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Standoff

Herenton cites Action News as example of bad journalism; Channel 5 stands by its source.

by Jim Hanas

emphis Mayor Willie Herenton may have been borrowing a strategy from his old boxing days last week when he issued a statement to the press regarding the federal raid of the home of Police Sgt. Yolanda McFadgon, head of the mayor’s security detail. With one glove he held reporters at bay (see Viewpoint on page 13), while with the other he landed a terse jab, reminding journalists that they “owe it to the public to report facts … not hearsay or information provided by unnamed sources.” Steven Brill would be proud.

Local journalists have likely not seen the last of Herenton’s admonitions. In an interview last week the mayor told Flyer staff writer Jacqueline Marino he was in the midst of preparing an article on a public official’s view of the Memphis media, which he hopes will run as an op-ed piece in The Commercial Appeal.

But last Wednesday’s opening salvo was both typical and tantalizing. For a public official, few things are easier than media-bashing. Not only does the public already believe in the Media with a capital “M,” it likewise believes that the Media thus-writ-large is often sensationalistic, malicious, and just plain wrong. Nothing persuades, after all, like stroking a prejudice.

Herenton, however, was more specific than scapegoating usually requires, observing that “erroneous information has been reported by at least one media outlet” regarding the McFadgon situation. Like I said: tantalizing.

Mayoral spokeswoman Carey Hoffman says the “erroneous information” consisted of a report that McFadgon had failed to appear in court and that drugs were indeed found in her home during the raid. McFadgon, however, has not been indicted for anything and therefore cannot have failed to appear in court. And The Commercial Appeal, citing unnamed “federal sources,” reported that about $70,000 but no drugs were seized.

Although Hoffman declined to name the offending “media outlet,” Herenton was referring to WMC-TV Channel 5, whose crime reporter, Joyce Peterson, reported both items. As for the claim that McFadgon missed a court appearance, WMC news director Peggy Phillip says the station reported that she had not appeared in federal court “because she had not been indicted.” Which, of course, is also the reason why you, me, Mayor Herenton, and most of the metro Memphis population haven’t appeared in federal court either. In other words, it’s true in a way that hardly bears reporting.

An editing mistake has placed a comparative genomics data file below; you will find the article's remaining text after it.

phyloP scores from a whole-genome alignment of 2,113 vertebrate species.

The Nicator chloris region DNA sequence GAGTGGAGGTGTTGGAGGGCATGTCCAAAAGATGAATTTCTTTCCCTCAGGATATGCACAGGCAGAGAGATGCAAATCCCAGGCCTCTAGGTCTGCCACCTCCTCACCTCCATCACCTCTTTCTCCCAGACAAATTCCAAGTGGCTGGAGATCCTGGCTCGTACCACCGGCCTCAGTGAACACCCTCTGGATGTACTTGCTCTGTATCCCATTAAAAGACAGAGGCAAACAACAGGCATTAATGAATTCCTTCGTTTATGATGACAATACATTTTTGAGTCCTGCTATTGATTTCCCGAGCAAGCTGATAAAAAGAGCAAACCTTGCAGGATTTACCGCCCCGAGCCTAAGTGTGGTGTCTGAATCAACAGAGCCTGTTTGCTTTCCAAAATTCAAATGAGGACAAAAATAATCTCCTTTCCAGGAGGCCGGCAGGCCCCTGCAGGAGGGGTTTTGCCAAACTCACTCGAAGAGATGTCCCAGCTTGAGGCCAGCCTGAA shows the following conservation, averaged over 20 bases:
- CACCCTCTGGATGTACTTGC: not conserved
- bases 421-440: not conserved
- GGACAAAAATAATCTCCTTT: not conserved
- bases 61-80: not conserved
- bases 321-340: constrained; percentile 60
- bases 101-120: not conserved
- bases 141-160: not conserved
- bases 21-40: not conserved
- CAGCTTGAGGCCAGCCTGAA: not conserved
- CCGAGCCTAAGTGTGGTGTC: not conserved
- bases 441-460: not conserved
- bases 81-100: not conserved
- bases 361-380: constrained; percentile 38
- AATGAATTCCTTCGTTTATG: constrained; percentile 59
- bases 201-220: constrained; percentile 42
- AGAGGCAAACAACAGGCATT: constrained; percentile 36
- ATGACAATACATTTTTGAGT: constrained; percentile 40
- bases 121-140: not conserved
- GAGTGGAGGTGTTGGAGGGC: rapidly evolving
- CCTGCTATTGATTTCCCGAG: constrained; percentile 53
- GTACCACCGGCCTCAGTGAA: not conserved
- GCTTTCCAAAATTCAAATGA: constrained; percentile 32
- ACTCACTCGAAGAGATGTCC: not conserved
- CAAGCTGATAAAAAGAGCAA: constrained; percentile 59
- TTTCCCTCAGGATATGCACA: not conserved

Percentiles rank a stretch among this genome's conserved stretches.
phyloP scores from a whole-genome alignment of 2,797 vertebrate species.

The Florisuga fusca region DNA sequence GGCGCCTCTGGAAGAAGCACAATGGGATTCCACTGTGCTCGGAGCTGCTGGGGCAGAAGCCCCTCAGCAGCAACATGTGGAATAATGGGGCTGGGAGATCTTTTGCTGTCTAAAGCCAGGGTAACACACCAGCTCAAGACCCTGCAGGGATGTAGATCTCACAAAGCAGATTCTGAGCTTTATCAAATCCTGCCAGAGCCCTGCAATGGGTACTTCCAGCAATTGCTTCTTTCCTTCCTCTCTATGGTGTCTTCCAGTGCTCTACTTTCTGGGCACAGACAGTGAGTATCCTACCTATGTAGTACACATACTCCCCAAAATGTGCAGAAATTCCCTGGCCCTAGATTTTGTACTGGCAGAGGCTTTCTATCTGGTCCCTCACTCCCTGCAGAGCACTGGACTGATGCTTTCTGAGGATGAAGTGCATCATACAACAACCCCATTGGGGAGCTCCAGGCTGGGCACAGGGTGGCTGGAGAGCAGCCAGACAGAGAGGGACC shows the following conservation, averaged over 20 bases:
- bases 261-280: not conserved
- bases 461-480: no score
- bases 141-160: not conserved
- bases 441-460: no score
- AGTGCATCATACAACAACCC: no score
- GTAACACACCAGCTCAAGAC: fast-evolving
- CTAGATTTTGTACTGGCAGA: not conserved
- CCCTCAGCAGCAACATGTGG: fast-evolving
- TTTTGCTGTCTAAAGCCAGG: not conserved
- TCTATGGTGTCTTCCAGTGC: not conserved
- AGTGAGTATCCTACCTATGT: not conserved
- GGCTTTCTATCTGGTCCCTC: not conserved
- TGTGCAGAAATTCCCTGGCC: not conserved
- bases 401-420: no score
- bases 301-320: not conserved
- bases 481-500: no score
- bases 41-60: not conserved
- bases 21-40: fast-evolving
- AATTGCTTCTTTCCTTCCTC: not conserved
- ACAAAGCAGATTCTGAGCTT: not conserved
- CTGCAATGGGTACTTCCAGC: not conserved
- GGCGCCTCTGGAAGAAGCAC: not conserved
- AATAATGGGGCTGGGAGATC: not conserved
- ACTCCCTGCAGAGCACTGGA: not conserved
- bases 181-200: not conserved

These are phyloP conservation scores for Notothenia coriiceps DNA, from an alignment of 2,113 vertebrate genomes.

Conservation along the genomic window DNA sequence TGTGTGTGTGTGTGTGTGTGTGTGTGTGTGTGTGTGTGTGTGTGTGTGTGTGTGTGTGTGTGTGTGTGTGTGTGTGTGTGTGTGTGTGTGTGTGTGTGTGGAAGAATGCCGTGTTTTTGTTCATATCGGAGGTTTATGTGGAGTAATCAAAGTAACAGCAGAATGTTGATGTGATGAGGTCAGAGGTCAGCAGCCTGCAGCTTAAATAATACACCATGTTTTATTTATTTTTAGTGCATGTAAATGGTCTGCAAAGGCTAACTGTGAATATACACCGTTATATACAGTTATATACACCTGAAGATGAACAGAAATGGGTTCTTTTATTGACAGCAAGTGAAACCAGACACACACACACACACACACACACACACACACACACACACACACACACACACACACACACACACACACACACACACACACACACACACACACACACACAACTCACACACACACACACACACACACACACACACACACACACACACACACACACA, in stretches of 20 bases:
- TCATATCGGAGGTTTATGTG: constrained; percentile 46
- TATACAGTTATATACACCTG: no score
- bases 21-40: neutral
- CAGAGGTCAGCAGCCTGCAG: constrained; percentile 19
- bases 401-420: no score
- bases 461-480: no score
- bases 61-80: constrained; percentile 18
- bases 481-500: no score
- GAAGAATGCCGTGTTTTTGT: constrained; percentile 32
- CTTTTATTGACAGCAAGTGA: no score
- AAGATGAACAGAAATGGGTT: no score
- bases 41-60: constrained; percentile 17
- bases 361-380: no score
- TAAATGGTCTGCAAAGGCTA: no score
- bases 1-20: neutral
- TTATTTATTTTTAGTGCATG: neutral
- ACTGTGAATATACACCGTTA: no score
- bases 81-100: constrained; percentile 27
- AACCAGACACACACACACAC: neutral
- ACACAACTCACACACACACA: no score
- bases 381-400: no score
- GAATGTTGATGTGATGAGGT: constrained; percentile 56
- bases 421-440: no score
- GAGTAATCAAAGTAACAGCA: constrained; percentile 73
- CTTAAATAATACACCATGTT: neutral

As for the claim that drugs were in fact found in McFadgon’s residence, Phillip is more direct.

“We have an issue where the mayor’s office and Carey Hoffman are saying this is true,” she says. “We have other sources saying this is true. The two don’t match up. We’re going with our source, because they’re closer to the investigation.”

Phillip also clarifies that Peterson reported not that drugs had been found, but that “evidence of drugs” had.

“Joyce [Peterson] has a source,” she says. “We’re standing by that phrase based on that source.” Phillip would not elaborate on what the “evidence of drugs” consists of, except to say it is “not necessarily limited to the $70,000.”

Sound like a hedge? You betcha. Peterson and WMC are alone out on a limb, and once somebody gets indicted (or doesn’t), we’ll find out who should be apologizing to whom.

Behold The Man

Speaking of WMC, “reorganization,” as it’s called, seems to be going full tilt over at 1960 Union. Joyce Peterson has moved to the crime beat; “50 Who Matter,” a series intended to observe the station’s 50th anniversary by profiling 50 important Memphians had its plug pulled this side of 30; and Mike Fleming has been extricated from the television side of the business.

What next? That’s right: editorials from none other than the station’s general manager Bill Applegate. Applegate will comment on issues of the day twice a week, after the 6 p.m. newscasts on Wednesdays and Saturdays. Each editorial will then be re-broadcast at the end of Thursday’s noon newscast and Sunday’s late newscast, respectively.

According to news director Peggy Phillip, airing station editorials at the conclusion of certain newscasts is a company policy of WMC’s corporate parent, Raycom Media, aimed at getting its stations more involved in their communities.

The editorials started airing last Wednesday, and Applegate has so far introduced their mission and commented on how Sammy Sosa and Mark McGwire represent all that is right with America.

I don’t know about that, but it’s been so long since I’ve seen a station general manager in front of the camera that I feel like Dorothy et al when Toto finally pulled away the curtain to reveal the Wizard, an average man working at wheels and levers.

The Wizard could not be reached for comment.


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